Updated: Jul 13, 2019
Derived from Juno, the Roman goddess of marriage, it was believed that couples who married in June would be blessed with increased prosperity and happiness. Since several traditions are based on ancient ones, it is no surprise that the idea of a June bride continues today. Pearls have become the go-to choice for most brides who choose to adorn themselves with the lovely gemstone on their special day. Traditionally, brides wore pearls because they symbolize purity, generosity, integrity, and loyalty. However, I think they just look darn good with a wedding dress.
While pearls are favored by modern brides across the globe there is an ancient history that accompanies the world’s oldest gemstone since pearls have been revered through oral tradition long before there were any written words. While it is unclear where the first oyster beds were discovered, it is known that pearls were coveted by royals and nobles for millennia. Pearls were considered so precious, and costly, that in the 1st century BC the Roman emperor, Julius Caesar, passed a law allowing only the ruling class to wear pearls.
Pearls were also extremely important to the Arab cultures where the Pearl trade became the gateway to large sources of wealth long before the discovery of oil in the region. One of the Arab centers for Pearl diving was on the tiny island of Bahrain. Located off the coast of Saudi Arabia, in the Persian Gulf, this tiny oasis was my home for four years as a child. There is a large statue of a large pearl rising up from the ground that is located in a prominent round-about in the center of Manama (the capital of Bahrain). The pearl divers would travel to the oyster beds in traditional boats called “dhows”. From there they were lowered on weighted ropes and would remain underwater for over a minute with only a nose peg to control their breathing.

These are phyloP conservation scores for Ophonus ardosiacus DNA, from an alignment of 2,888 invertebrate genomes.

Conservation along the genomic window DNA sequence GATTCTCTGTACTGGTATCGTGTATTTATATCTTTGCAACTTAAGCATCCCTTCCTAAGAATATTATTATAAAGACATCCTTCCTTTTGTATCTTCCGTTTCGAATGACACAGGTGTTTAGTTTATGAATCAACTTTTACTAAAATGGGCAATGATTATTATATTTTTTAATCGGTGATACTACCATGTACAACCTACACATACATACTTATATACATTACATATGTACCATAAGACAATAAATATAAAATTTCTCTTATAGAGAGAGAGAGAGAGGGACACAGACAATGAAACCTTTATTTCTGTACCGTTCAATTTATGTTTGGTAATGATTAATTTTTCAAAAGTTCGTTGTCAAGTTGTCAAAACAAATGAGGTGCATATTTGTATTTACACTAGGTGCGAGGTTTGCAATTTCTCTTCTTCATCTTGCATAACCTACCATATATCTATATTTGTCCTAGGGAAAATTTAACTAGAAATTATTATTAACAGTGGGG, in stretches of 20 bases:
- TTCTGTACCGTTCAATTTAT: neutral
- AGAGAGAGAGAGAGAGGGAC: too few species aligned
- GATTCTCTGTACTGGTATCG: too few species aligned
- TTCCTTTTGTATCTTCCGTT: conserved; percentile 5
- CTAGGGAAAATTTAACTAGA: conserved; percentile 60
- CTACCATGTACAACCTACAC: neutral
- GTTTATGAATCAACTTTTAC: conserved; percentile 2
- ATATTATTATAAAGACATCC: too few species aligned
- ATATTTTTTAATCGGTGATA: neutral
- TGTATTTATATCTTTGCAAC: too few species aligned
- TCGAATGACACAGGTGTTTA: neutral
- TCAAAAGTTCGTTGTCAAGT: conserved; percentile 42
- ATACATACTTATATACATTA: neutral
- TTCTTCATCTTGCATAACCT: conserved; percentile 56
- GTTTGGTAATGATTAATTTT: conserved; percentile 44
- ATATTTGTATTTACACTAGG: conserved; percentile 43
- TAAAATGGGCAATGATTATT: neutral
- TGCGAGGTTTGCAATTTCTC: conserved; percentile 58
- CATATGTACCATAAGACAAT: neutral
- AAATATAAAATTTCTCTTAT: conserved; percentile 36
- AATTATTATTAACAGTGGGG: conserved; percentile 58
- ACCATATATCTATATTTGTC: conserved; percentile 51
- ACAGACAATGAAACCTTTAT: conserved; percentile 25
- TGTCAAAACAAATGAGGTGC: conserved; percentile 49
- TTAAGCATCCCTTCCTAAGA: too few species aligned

In 15th and 16th century Europe the craze for pearls continued and almost all portraits had their noble and royal subjects dripping in pearl adornments. This Pearl-age began when an abundance of oyster beds were discovered in both Central and South America. The obsession with natural pearls lasted through the 19th century until the invention of cultured pearls by Kokichi Mikimoto. The son of a Japanese noodle maker, Mr. Mikimoto discovered that by inserting an irritant into an oyster the organism would immediately begin secreting a crystalline substance called nacre, which forms around the foreign object thus creating what we know today as cultured pearls. Natural pearls form almost the same way except the irritant is not manually inserted but randomly becomes lodged in an oysters sensitive inner body. Natural pearls happen so randomly that they automatically command a higher price because of their rarity. Cultured pearls, however, were created for the masses.
Higher-end cultured pearls still command a high market price so do not be surprised to pay top dollar for a lovely strand of matched pearls. Not only are you paying for the extra time it takes for a high-end pearl to develop but you are also paying for the time it takes for the designer to source so many pearls that are perfectly matched. In today’s pearl market one is still able to find natural pearls but they usually sell in the millions of dollars and can be found at auction or very high-end dealers.